By Calvin Palmer
A Missouri mother convicted for her role in a MySpace hoax that eventually led to a 13-year-old girl committing suicide was acquitted today by a Los Angeles federal judge.
In his ruling, U.S. District Judge George Wu has acquitted Lori Drew, 50, of misdemeanor counts of accessing computers without authorization. Wu says his ruling will become final when he issues it in writing.
Drew was convicted in a trial, but the judge says that if she is to be found guilty of illegally accessing computers, anyone who has ever violated the social networking site’s terms of service would be guilty of a misdemeanor.
Drew was due to be sentenced in May but Wu had delayed the sentencing until today, saying he wanted to consider the defense motion to dismiss the entire case.
Drew was widely criticized after the 2006 death of eighth-grader Megan Meier, an acquaintance of Drew’s daughter.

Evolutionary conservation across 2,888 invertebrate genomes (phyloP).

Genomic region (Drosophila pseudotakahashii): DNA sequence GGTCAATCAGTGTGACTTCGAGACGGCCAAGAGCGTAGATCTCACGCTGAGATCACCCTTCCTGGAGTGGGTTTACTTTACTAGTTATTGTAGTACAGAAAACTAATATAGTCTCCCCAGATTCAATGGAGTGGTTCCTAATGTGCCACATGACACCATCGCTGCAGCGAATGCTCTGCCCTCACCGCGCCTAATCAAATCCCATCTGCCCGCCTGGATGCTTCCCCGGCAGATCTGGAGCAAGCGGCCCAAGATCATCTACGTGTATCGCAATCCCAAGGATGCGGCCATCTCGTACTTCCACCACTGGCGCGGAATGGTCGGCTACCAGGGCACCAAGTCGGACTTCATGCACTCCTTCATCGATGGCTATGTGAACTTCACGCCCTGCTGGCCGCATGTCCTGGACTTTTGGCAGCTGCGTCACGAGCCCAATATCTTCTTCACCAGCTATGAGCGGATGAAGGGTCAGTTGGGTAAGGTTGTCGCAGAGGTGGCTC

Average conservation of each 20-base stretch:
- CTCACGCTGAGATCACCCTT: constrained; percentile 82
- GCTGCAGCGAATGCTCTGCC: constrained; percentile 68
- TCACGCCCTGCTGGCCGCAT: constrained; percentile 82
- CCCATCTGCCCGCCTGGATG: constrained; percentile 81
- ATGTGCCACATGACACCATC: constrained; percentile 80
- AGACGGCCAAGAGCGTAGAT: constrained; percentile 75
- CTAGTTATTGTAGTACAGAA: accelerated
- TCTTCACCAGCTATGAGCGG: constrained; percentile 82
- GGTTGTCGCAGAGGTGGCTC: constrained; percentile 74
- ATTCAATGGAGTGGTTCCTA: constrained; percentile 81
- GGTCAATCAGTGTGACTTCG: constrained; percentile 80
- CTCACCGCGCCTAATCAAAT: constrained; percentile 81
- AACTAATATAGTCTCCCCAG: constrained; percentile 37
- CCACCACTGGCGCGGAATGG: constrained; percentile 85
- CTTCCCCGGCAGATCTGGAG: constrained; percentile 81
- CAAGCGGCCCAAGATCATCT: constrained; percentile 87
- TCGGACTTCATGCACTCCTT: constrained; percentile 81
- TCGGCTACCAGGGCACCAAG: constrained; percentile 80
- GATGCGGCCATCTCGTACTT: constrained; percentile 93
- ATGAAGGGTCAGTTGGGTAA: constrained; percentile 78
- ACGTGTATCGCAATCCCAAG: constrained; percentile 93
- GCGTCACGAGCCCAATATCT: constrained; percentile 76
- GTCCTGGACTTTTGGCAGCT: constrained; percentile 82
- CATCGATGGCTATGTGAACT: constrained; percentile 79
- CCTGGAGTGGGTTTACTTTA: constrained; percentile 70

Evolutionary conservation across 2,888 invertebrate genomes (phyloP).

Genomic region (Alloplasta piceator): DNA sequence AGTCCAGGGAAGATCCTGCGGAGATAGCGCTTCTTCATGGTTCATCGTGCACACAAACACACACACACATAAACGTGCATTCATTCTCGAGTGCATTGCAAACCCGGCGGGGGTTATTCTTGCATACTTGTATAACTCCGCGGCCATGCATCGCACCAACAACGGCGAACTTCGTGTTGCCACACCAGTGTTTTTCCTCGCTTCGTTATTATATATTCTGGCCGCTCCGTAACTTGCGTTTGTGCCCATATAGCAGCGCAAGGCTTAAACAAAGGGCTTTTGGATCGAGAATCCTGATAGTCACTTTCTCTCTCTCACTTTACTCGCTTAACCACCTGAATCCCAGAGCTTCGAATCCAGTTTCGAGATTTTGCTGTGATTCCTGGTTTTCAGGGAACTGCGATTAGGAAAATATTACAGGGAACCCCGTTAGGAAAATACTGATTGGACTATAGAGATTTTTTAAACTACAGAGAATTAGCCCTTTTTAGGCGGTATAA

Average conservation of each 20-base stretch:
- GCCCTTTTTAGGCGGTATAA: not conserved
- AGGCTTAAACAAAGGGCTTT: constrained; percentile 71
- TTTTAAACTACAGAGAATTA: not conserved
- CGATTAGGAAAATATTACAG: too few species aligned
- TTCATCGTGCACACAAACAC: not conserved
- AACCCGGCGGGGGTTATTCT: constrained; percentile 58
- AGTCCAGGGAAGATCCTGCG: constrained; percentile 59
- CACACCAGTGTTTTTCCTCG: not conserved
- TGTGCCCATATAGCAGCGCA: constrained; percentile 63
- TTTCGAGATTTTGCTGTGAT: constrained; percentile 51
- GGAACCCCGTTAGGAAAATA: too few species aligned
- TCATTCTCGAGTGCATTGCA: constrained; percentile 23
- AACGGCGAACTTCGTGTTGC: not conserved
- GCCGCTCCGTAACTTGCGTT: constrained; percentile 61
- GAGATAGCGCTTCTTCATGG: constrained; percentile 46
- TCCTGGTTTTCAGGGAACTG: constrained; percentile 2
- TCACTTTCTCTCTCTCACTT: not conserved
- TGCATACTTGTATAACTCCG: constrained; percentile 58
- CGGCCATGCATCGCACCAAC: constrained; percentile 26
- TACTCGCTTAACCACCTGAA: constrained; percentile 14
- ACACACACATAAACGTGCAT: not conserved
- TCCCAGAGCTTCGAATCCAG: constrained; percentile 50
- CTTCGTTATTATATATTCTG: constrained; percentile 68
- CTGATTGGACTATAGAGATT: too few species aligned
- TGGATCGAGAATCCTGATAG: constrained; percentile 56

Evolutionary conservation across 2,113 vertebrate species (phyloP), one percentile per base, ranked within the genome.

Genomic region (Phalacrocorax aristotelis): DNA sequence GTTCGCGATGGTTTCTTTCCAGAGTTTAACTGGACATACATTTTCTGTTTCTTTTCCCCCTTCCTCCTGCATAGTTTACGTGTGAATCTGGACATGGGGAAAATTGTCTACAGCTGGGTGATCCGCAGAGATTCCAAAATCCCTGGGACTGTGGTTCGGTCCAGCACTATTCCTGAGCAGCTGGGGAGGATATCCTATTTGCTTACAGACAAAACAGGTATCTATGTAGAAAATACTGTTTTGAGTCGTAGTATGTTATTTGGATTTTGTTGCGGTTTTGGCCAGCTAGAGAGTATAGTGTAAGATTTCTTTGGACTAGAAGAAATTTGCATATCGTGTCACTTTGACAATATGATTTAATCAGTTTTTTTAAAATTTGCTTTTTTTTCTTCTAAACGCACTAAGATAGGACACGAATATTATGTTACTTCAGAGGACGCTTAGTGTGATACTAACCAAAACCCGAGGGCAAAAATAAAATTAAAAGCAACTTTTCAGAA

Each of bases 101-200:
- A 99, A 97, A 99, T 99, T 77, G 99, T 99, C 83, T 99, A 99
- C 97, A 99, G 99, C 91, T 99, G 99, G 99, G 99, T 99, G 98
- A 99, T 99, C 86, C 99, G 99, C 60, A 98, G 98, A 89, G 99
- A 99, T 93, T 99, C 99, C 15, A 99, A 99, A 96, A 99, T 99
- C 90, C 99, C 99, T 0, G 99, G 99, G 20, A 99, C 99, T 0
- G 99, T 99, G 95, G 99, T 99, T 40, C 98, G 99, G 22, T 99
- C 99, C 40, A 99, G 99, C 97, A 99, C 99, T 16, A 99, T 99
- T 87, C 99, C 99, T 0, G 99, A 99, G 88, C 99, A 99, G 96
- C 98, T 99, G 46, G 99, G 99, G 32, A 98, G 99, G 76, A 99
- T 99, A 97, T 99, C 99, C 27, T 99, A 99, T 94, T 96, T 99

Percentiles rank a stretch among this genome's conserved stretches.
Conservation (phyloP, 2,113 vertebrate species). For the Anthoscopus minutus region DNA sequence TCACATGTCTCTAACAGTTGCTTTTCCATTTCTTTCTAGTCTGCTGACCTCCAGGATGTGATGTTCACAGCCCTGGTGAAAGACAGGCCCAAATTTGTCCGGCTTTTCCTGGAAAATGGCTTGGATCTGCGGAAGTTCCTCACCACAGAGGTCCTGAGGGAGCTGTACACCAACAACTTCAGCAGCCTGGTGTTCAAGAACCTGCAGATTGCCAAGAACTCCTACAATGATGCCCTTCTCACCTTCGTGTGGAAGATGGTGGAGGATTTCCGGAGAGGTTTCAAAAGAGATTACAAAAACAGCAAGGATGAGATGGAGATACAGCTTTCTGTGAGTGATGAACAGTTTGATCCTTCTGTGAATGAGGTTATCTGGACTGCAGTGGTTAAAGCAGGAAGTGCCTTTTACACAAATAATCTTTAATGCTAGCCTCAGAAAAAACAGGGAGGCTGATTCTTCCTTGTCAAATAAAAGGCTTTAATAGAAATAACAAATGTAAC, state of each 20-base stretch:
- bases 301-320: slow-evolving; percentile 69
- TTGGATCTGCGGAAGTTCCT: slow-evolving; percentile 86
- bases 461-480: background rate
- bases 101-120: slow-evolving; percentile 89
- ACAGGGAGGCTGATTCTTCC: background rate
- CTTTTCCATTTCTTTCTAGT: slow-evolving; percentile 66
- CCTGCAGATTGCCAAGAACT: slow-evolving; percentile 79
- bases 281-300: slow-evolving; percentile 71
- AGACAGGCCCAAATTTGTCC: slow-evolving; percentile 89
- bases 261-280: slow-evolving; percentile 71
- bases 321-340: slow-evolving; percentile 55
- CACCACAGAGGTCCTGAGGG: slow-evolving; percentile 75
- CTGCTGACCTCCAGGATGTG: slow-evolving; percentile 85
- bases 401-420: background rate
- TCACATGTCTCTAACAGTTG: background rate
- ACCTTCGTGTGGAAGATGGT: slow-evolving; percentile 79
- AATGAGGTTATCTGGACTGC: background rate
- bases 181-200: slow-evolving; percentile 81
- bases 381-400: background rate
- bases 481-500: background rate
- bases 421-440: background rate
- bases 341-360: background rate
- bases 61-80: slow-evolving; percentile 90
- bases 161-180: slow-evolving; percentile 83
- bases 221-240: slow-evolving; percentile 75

Prosecutors said Drew, her daughter and her 18-year-old employee used a fake profile of a teenage boy to flirt with Megan online via Beverly Hills-based MySpace. Megan hanged herself with a belt after getting a message, purportedly from the boy, telling her that “the world would be a better place without you.”
At the May hearing, Wu grilled Assistant U.S. Attorney Mark Krause at length about whether the government had prosecuted Drew under the appropriate laws when they asserted that violating MySpace’s terms of service amounted to a crime.
Krause argued that Drew’s acts were criminal because she signed up for the fake account with the intention of harming Megan by humiliating her. Drew knew her acts were illegal and deleted the account shortly after Megan’s death to cover up her crime, he contended.
Defense attorneys argued for probation and vehemently criticized the prosecution, calling its argument “utterly absurd”.
Prosecutors had sought the maximum three-year prison sentence and a $300,000 fine.
[Based on a report by the Los Angeles Times.]